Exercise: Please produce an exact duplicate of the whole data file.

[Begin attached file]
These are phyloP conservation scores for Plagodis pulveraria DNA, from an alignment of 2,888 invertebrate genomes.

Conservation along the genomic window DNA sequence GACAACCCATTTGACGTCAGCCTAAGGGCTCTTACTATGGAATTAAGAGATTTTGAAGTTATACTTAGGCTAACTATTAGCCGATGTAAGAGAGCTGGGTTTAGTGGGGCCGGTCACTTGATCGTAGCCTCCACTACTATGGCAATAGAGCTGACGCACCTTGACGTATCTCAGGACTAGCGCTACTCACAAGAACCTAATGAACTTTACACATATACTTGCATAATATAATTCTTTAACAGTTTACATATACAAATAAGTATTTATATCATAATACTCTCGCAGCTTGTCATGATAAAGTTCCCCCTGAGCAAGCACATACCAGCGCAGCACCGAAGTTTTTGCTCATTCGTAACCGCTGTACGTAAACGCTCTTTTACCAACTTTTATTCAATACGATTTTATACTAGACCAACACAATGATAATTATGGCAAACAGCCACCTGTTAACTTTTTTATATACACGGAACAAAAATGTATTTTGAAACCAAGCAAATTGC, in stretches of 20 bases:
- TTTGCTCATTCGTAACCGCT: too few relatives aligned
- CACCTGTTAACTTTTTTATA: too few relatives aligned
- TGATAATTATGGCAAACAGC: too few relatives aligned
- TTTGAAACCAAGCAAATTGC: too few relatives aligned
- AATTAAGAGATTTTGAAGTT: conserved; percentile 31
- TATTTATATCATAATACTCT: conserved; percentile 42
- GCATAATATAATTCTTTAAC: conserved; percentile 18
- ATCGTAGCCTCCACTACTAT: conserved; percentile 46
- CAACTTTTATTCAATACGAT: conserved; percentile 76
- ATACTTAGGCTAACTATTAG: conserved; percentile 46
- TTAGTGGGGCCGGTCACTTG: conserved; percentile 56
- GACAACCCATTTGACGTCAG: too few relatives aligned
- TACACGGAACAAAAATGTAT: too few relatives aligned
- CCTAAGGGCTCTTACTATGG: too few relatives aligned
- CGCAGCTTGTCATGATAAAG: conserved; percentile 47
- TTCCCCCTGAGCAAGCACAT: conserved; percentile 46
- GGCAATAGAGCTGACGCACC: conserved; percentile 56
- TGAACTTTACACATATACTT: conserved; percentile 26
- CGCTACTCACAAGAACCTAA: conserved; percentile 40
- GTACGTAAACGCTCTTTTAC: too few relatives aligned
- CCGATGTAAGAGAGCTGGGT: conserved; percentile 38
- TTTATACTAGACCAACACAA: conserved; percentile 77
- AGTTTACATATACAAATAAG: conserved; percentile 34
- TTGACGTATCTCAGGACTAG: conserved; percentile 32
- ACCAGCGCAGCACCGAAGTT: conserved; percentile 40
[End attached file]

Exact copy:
These are phyloP conservation scores for Plagodis pulveraria DNA, from an alignment of 2,888 invertebrate genomes.

Conservation along the genomic window DNA sequence GACAACCCATTTGACGTCAGCCTAAGGGCTCTTACTATGGAATTAAGAGATTTTGAAGTTATACTTAGGCTAACTATTAGCCGATGTAAGAGAGCTGGGTTTAGTGGGGCCGGTCACTTGATCGTAGCCTCCACTACTATGGCAATAGAGCTGACGCACCTTGACGTATCTCAGGACTAGCGCTACTCACAAGAACCTAATGAACTTTACACATATACTTGCATAATATAATTCTTTAACAGTTTACATATACAAATAAGTATTTATATCATAATACTCTCGCAGCTTGTCATGATAAAGTTCCCCCTGAGCAAGCACATACCAGCGCAGCACCGAAGTTTTTGCTCATTCGTAACCGCTGTACGTAAACGCTCTTTTACCAACTTTTATTCAATACGATTTTATACTAGACCAACACAATGATAATTATGGCAAACAGCCACCTGTTAACTTTTTTATATACACGGAACAAAAATGTATTTTGAAACCAAGCAAATTGC, in stretches of 20 bases:
- TTTGCTCATTCGTAACCGCT: too few relatives aligned
- CACCTGTTAACTTTTTTATA: too few relatives aligned
- TGATAATTATGGCAAACAGC: too few relatives aligned
- TTTGAAACCAAGCAAATTGC: too few relatives aligned
- AATTAAGAGATTTTGAAGTT: conserved; percentile 31
- TATTTATATCATAATACTCT: conserved; percentile 42
- GCATAATATAATTCTTTAAC: conserved; percentile 18
- ATCGTAGCCTCCACTACTAT: conserved; percentile 46
- CAACTTTTATTCAATACGAT: conserved; percentile 76
- ATACTTAGGCTAACTATTAG: conserved; percentile 46
- TTAGTGGGGCCGGTCACTTG: conserved; percentile 56
- GACAACCCATTTGACGTCAG: too few relatives aligned
- TACACGGAACAAAAATGTAT: too few relatives aligned
- CCTAAGGGCTCTTACTATGG: too few relatives aligned
- CGCAGCTTGTCATGATAAAG: conserved; percentile 47
- TTCCCCCTGAGCAAGCACAT: conserved; percentile 46
- GGCAATAGAGCTGACGCACC: conserved; percentile 56
- TGAACTTTACACATATACTT: conserved; percentile 26
- CGCTACTCACAAGAACCTAA: conserved; percentile 40
- GTACGTAAACGCTCTTTTAC: too few relatives aligned
- CCGATGTAAGAGAGCTGGGT: conserved; percentile 38
- TTTATACTAGACCAACACAA: conserved; percentile 77
- AGTTTACATATACAAATAAG: conserved; percentile 34
- TTGACGTATCTCAGGACTAG: conserved; percentile 32
- ACCAGCGCAGCACCGAAGTT: conserved; percentile 40